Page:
By Mike Huckabee
Even Newt Gingrich, who’s been urging patience with Congressional Republicans, told Sean Hannity, “I surrender.” He said his patience is at an end; they had six months to come up with a plan, and the time for failure and excuses is over. Newt said Republicans need to pass a plan, even if it’s more modest than they’d like, at least to start moving away from the failing Obamacare model. They also need to take action on other items the voters were promised, such as a start to the border wall and tax cuts to get the economy growing at a non-anemic rate, which is the best thing they could do if they want to be reelected next year.
Matthew Continetti of the Washington Free Beacon put a finger on how Republicans could have spent seven years promising to repeal Obamacare, and then when they won the House, Senate and Presidency, seem paralyzed and unprepared with no agreed-upon plan to move forward. As Continetti explains, they never made a plan because they never expected Trump to win. They bought into the media bubble-think that Hillary was a shoo-in, and she’d never sign off on replacing Obamacare, so they could just go on giving lip service to repealing it without having to worry that they’d ever be expected to keep their promise and do something.
I think that makes a lot of sense to explain their actions (or lack thereof), but it doesn’t excuse them. Where were they when I was warning them to listen to the people outside the coastal/DC media bubble (I even wrote a book about it), pointing out the blatant dishonesty of the poll samples and predicting a Trump win (something I never wavered on, even as TV hosts smiled indulgently at me, as I were a dotty grandpa who thought Ike was still President)? Even if they didn’t expect to win, they shouldn’t have made promises they had no plans to keep. After six months in power, they’ve had more than enough time to accept the reality of the election results and get back to work (they aren’t liberals, after all).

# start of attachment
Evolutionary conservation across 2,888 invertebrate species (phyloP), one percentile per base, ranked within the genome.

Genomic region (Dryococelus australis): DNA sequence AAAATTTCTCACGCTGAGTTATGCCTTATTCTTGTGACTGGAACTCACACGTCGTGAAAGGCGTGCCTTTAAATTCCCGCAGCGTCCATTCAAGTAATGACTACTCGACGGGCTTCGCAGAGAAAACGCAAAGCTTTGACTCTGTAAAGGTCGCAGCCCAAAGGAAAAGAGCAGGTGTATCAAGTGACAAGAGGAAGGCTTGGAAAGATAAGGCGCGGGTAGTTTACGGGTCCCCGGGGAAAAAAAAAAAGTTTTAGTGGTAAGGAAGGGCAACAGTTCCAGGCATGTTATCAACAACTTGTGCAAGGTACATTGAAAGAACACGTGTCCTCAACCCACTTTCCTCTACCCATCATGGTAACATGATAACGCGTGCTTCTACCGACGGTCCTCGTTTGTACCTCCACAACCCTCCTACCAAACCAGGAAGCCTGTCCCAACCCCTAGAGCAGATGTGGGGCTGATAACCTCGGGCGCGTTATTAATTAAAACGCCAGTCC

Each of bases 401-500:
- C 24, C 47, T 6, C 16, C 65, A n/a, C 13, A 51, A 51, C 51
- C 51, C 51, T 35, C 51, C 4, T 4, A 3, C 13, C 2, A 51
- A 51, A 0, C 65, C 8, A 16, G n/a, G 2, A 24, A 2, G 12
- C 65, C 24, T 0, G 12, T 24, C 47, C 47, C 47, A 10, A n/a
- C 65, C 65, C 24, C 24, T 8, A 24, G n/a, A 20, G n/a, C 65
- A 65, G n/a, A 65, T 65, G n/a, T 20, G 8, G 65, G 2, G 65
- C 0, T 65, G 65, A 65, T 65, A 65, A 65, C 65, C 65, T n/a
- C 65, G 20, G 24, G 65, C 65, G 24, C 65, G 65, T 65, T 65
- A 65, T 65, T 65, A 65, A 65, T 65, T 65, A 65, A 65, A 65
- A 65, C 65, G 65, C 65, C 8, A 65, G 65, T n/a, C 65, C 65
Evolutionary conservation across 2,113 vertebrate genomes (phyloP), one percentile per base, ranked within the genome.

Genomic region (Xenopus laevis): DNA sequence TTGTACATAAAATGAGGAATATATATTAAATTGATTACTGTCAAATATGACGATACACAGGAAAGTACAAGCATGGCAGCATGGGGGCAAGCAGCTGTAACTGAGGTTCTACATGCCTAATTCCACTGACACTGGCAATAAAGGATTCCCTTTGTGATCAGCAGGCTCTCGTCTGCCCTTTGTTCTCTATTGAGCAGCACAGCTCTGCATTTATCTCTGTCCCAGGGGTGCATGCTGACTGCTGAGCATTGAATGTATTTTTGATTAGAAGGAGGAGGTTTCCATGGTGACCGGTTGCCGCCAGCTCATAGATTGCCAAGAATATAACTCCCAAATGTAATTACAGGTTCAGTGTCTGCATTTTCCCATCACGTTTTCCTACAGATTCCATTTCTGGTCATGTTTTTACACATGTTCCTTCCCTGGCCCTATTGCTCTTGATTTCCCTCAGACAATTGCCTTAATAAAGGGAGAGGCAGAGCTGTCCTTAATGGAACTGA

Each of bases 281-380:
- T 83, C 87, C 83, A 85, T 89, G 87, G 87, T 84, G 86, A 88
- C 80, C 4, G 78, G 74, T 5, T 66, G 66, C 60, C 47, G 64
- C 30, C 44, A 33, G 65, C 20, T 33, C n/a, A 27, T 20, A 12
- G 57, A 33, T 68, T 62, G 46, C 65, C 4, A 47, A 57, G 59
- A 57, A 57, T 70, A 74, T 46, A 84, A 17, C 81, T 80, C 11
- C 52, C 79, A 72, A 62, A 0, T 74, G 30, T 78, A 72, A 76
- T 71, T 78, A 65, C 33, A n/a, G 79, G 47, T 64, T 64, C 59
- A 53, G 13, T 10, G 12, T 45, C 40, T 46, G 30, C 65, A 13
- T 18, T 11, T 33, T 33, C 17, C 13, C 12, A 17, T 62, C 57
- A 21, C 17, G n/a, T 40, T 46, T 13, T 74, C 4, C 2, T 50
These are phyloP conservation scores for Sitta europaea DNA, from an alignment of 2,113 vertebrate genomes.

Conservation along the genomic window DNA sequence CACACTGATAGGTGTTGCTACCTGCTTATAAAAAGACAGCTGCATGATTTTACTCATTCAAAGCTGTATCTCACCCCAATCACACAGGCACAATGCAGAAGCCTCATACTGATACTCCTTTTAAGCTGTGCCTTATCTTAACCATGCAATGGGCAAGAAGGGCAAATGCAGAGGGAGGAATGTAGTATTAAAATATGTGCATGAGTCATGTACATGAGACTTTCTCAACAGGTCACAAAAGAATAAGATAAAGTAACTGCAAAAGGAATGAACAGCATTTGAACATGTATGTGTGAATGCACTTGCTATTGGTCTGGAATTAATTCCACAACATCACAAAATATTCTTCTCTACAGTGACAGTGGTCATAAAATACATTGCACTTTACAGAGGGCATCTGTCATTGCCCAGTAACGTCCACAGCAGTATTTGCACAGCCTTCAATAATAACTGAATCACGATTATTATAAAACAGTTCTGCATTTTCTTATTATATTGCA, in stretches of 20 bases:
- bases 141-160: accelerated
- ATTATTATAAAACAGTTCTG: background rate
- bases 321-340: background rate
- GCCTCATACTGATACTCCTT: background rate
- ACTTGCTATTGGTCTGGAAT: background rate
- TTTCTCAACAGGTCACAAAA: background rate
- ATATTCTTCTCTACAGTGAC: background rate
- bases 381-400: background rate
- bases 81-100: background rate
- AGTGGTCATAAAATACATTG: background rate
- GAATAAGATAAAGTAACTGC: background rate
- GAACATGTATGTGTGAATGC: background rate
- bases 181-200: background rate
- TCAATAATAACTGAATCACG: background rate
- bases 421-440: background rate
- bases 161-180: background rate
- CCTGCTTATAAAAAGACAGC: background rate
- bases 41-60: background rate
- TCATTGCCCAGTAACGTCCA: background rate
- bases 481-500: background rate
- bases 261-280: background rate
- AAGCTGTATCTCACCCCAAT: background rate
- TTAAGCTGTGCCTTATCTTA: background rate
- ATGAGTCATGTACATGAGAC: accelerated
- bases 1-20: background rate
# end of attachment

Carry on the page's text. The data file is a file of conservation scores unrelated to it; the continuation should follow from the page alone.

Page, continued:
I also have little patience with this argument that “We didn’t expect to come into power, so don’t expect us to get anything done.” I didn’t expect to become Governor of Arkansas, either. I was only the second Republican Lieutenant Governor since Reconstruction, and I suddenly became Governor when the Democratic Governor was convicted of felony fraud. I came into office in the middle of both a political crisis and a budget crisis. My party didn’t hold both the executive and legislative branches; I had to deal with a hostile, nearly 90% Democratic legislature. But there were problems that urgently needed to be solved for the people of Arkansas; it was the responsibility of all of us, Republican and Democrat alike, to do something; and we did. Yes, I had make some compromises I didn’t like, but I got a lot of what I wanted, and as the voters saw my conservative policies working, I won reelection twice and was able to get more and more of what I wanted. None of that ever would have happened if I’d come into office saying, “I never expected to be here, and the Democrats are saying bad things about me, so I guess I’ll just curl up in the fetal position and do nothing.”
Frankly, I’m tired of hearing not just Democrats and liberals in the media but also some Republicans criticizing Trump as unqualified or floundering or not keeping his promises. He’s slashing regulations (see the multiple Dow record closings for the result), appointing strict constructionist judges, slaughtering ISIS, deporting criminal illegal immigrants, untying the hands of the Border Patrol, renegotiating or leaving treaties that put America or American workers at a disadvantage, firing hundreds of VA employees who desperately needed to get the boot, and trying to keep terrorists out of the country, when federal judges aren’t blocking him. In other words, he’s doing just about everything he promised voters he would do that he can do with no help from Congress. Congressional Republicans had better realize that they are in power now, stop bickering and get to work, before GOP voters start to suspect that President Trump is not the one who’s unqualified, floundering and failing to keep his promises.